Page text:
For female students, you’re in an excellent position, as you’re part of the “digital savvy” generation and businesses are looking for fresh talent straight out of tertiary education, who possess enthusiasm and a different perspective.
Why the industry needs more women
The industry is now in desperate need for women, for a number of reasons. Women bring a new set of skills to the table, a more balanced perspective, a different way of thinking, drive, passion, as well as creativity and even financial benefits.
Combining the way both men and women work can only make teams stronger and a “more diverse industry means better output”.
How to get into the technology industry
Education is important, but it can be difficult to come out of formal learning with only theory behind you, if you haven’t applied this to any real world situations. It’s therefore important to get experience, as well as ensuring you have the drive and passion for what you do. You could start by volunteering or doing work experience.
For extra help, there are a lot of female networking groups, associations such as Women in Technology (WiT), government initiatives, funding opportunities and mentoring programs available. A lot of TAFE colleges are also starting to provide mentorship for graduates.
When I started, I was lucky enough to be part of a 12-month initiative of the Queensland Government. This really captured my attention and developed my passion for the marketing world; what I learnt from my mentors was invaluable.
Some courses you can take to get your foot in the door of the industry are:
- ICT40515 Certificate IV in Programming
- BSB42415 Certificate IV in Marketing and Communication (Specialising in Digital Marketing)
- ICT40115 Certificate IV in Information Technology
- 10118NAT Diploma of Social Media Marketing
How to get far in the industry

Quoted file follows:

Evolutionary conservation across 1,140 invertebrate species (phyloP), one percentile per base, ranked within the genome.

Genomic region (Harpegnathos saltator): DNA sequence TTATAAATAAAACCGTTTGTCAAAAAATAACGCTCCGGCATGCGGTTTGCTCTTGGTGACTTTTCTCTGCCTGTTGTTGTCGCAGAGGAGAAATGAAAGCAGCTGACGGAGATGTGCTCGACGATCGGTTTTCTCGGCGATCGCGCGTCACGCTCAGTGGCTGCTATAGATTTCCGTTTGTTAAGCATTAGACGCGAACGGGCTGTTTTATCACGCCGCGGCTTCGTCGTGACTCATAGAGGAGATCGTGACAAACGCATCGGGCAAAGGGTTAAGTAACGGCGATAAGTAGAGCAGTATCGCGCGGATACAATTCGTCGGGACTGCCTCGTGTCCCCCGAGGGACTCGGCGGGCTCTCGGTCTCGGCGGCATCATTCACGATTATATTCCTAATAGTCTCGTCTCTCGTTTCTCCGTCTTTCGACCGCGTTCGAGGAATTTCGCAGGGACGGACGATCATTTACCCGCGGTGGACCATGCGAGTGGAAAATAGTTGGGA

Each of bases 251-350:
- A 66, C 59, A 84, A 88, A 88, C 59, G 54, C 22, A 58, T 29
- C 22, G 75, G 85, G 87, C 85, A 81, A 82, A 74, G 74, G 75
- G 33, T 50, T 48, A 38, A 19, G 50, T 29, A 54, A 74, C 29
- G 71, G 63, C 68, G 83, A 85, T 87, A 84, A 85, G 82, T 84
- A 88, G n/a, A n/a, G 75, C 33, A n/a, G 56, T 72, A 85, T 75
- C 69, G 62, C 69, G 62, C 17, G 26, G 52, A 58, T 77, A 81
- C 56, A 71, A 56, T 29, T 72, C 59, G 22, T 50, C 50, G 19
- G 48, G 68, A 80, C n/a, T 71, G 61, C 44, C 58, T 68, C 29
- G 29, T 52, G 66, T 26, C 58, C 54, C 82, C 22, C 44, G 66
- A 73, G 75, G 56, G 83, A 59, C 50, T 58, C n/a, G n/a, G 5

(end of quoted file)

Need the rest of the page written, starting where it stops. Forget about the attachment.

To be a successful female in the technology industry, don’t stand still. When I started in the industry, the Internet was just starting to become popular and sites like Facebook and Twitter were unheard of. Jump forward to today and people now want apps, Instagram and Snapchat. Technology and online advertising is constantly changing, so you need to keep up with industry trends.
It’s also important to have confidence. You may have an excellent idea, but you need self-belief to run with it and see it through. There may be failures and set-backs along the way, but it’s how you deal with these situations that makes you the stronger person and gives you the chance to achieve something great.
When people say it’s not possible to get far as a female in the technology industry, I say to look at Sheryl Sandberg, COO at Facebook. Sheryl is not only the first woman to serve on Facebook’s board, she has also campaigned to change people’s perceptions.
Her non-profit organisation, Lean In, aims to empower women to help achieve their ambitions. She also encourages women to ask what they CAN do rather than what they CANNOT. Her latest campaign, #LeanInTogether takes a step further and gets men to think about the part they play in gender equality too.
Something I have been told by female mentors, which is especially relevant to females approaching the male-dominated technology industry, is “if it’s something that you want to go for, then there’s nothing stopping you”. Say “yes” to every opportunity and learn from your experiences!
Want to know more about Australian gender equality in education and the workplace? Discover how we got here with The Gender Equality Story.